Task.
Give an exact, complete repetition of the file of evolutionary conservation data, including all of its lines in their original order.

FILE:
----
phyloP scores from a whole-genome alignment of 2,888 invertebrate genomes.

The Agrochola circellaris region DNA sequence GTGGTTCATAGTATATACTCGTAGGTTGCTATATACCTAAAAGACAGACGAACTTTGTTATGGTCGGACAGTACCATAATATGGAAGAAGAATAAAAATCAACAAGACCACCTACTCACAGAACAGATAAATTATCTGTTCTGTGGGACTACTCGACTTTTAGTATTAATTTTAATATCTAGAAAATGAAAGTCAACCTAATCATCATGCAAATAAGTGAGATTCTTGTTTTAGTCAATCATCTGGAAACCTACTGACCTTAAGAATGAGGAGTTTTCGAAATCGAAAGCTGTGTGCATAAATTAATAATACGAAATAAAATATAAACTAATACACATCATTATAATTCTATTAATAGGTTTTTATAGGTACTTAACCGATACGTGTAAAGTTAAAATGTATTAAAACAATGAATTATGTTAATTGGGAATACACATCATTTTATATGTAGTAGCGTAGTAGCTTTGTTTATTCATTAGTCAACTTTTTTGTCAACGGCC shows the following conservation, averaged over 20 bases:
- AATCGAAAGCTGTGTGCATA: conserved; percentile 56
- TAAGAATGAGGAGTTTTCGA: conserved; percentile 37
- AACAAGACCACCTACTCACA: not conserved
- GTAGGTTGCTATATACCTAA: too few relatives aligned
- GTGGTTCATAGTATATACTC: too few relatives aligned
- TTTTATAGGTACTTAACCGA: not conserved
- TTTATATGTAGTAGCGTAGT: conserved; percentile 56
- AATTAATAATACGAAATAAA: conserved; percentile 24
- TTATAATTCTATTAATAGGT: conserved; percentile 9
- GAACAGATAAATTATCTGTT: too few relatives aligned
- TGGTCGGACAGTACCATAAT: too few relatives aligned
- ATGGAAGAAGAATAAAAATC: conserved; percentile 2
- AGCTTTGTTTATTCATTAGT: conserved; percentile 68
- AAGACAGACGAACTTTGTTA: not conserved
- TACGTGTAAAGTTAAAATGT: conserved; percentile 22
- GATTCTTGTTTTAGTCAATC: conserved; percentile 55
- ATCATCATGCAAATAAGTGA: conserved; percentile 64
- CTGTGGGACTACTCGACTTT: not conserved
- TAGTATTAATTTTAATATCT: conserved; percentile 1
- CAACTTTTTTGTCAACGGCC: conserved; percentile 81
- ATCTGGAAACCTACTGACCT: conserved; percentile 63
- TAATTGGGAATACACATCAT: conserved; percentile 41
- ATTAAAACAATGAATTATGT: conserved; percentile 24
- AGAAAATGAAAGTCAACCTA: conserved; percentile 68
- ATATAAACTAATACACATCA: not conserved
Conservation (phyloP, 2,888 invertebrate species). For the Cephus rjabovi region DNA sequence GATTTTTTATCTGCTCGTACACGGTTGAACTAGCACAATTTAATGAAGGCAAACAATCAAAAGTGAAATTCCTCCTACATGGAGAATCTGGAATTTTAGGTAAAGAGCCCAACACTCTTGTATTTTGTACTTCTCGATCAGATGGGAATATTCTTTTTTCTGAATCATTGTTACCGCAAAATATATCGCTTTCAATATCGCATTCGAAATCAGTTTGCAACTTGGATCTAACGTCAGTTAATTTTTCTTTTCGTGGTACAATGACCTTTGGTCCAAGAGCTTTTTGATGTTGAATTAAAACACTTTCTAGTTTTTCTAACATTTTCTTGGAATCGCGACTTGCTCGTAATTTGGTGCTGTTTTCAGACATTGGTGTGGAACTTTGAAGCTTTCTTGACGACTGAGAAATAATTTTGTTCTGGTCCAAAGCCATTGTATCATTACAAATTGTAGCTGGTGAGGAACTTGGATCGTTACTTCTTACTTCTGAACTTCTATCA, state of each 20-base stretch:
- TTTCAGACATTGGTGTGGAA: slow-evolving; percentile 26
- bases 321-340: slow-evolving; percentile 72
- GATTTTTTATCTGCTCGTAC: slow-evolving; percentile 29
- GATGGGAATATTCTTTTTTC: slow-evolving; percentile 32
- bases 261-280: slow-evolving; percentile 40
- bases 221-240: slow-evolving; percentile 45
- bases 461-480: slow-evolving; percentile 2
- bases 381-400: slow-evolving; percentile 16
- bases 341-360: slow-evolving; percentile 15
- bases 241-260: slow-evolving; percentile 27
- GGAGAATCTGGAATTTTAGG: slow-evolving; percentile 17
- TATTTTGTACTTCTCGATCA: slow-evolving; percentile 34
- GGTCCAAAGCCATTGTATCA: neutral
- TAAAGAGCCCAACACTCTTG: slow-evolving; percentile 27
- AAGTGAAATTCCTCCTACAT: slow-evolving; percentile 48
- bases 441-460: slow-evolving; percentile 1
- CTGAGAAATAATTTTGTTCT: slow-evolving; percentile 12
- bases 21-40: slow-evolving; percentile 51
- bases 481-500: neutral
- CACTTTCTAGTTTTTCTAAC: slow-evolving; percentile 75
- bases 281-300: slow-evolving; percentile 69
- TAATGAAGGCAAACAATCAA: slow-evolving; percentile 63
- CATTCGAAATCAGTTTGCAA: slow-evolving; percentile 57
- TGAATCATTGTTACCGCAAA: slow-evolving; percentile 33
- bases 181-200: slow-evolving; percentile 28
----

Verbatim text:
phyloP scores from a whole-genome alignment of 2,888 invertebrate genomes.

The Agrochola circellaris region DNA sequence GTGGTTCATAGTATATACTCGTAGGTTGCTATATACCTAAAAGACAGACGAACTTTGTTATGGTCGGACAGTACCATAATATGGAAGAAGAATAAAAATCAACAAGACCACCTACTCACAGAACAGATAAATTATCTGTTCTGTGGGACTACTCGACTTTTAGTATTAATTTTAATATCTAGAAAATGAAAGTCAACCTAATCATCATGCAAATAAGTGAGATTCTTGTTTTAGTCAATCATCTGGAAACCTACTGACCTTAAGAATGAGGAGTTTTCGAAATCGAAAGCTGTGTGCATAAATTAATAATACGAAATAAAATATAAACTAATACACATCATTATAATTCTATTAATAGGTTTTTATAGGTACTTAACCGATACGTGTAAAGTTAAAATGTATTAAAACAATGAATTATGTTAATTGGGAATACACATCATTTTATATGTAGTAGCGTAGTAGCTTTGTTTATTCATTAGTCAACTTTTTTGTCAACGGCC shows the following conservation, averaged over 20 bases:
- AATCGAAAGCTGTGTGCATA: conserved; percentile 56
- TAAGAATGAGGAGTTTTCGA: conserved; percentile 37
- AACAAGACCACCTACTCACA: not conserved
- GTAGGTTGCTATATACCTAA: too few relatives aligned
- GTGGTTCATAGTATATACTC: too few relatives aligned
- TTTTATAGGTACTTAACCGA: not conserved
- TTTATATGTAGTAGCGTAGT: conserved; percentile 56
- AATTAATAATACGAAATAAA: conserved; percentile 24
- TTATAATTCTATTAATAGGT: conserved; percentile 9
- GAACAGATAAATTATCTGTT: too few relatives aligned
- TGGTCGGACAGTACCATAAT: too few relatives aligned
- ATGGAAGAAGAATAAAAATC: conserved; percentile 2
- AGCTTTGTTTATTCATTAGT: conserved; percentile 68
- AAGACAGACGAACTTTGTTA: not conserved
- TACGTGTAAAGTTAAAATGT: conserved; percentile 22
- GATTCTTGTTTTAGTCAATC: conserved; percentile 55
- ATCATCATGCAAATAAGTGA: conserved; percentile 64
- CTGTGGGACTACTCGACTTT: not conserved
- TAGTATTAATTTTAATATCT: conserved; percentile 1
- CAACTTTTTTGTCAACGGCC: conserved; percentile 81
- ATCTGGAAACCTACTGACCT: conserved; percentile 63
- TAATTGGGAATACACATCAT: conserved; percentile 41
- ATTAAAACAATGAATTATGT: conserved; percentile 24
- AGAAAATGAAAGTCAACCTA: conserved; percentile 68
- ATATAAACTAATACACATCA: not conserved
Conservation (phyloP, 2,888 invertebrate species). For the Cephus rjabovi region DNA sequence GATTTTTTATCTGCTCGTACACGGTTGAACTAGCACAATTTAATGAAGGCAAACAATCAAAAGTGAAATTCCTCCTACATGGAGAATCTGGAATTTTAGGTAAAGAGCCCAACACTCTTGTATTTTGTACTTCTCGATCAGATGGGAATATTCTTTTTTCTGAATCATTGTTACCGCAAAATATATCGCTTTCAATATCGCATTCGAAATCAGTTTGCAACTTGGATCTAACGTCAGTTAATTTTTCTTTTCGTGGTACAATGACCTTTGGTCCAAGAGCTTTTTGATGTTGAATTAAAACACTTTCTAGTTTTTCTAACATTTTCTTGGAATCGCGACTTGCTCGTAATTTGGTGCTGTTTTCAGACATTGGTGTGGAACTTTGAAGCTTTCTTGACGACTGAGAAATAATTTTGTTCTGGTCCAAAGCCATTGTATCATTACAAATTGTAGCTGGTGAGGAACTTGGATCGTTACTTCTTACTTCTGAACTTCTATCA, state of each 20-base stretch:
- TTTCAGACATTGGTGTGGAA: slow-evolving; percentile 26
- bases 321-340: slow-evolving; percentile 72
- GATTTTTTATCTGCTCGTAC: slow-evolving; percentile 29
- GATGGGAATATTCTTTTTTC: slow-evolving; percentile 32
- bases 261-280: slow-evolving; percentile 40
- bases 221-240: slow-evolving; percentile 45
- bases 461-480: slow-evolving; percentile 2
- bases 381-400: slow-evolving; percentile 16
- bases 341-360: slow-evolving; percentile 15
- bases 241-260: slow-evolving; percentile 27
- GGAGAATCTGGAATTTTAGG: slow-evolving; percentile 17
- TATTTTGTACTTCTCGATCA: slow-evolving; percentile 34
- GGTCCAAAGCCATTGTATCA: neutral
- TAAAGAGCCCAACACTCTTG: slow-evolving; percentile 27
- AAGTGAAATTCCTCCTACAT: slow-evolving; percentile 48
- bases 441-460: slow-evolving; percentile 1
- CTGAGAAATAATTTTGTTCT: slow-evolving; percentile 12
- bases 21-40: slow-evolving; percentile 51
- bases 481-500: neutral
- CACTTTCTAGTTTTTCTAAC: slow-evolving; percentile 75
- bases 281-300: slow-evolving; percentile 69
- TAATGAAGGCAAACAATCAA: slow-evolving; percentile 63
- CATTCGAAATCAGTTTGCAA: slow-evolving; percentile 57
- TGAATCATTGTTACCGCAAA: slow-evolving; percentile 33
- bases 181-200: slow-evolving; percentile 28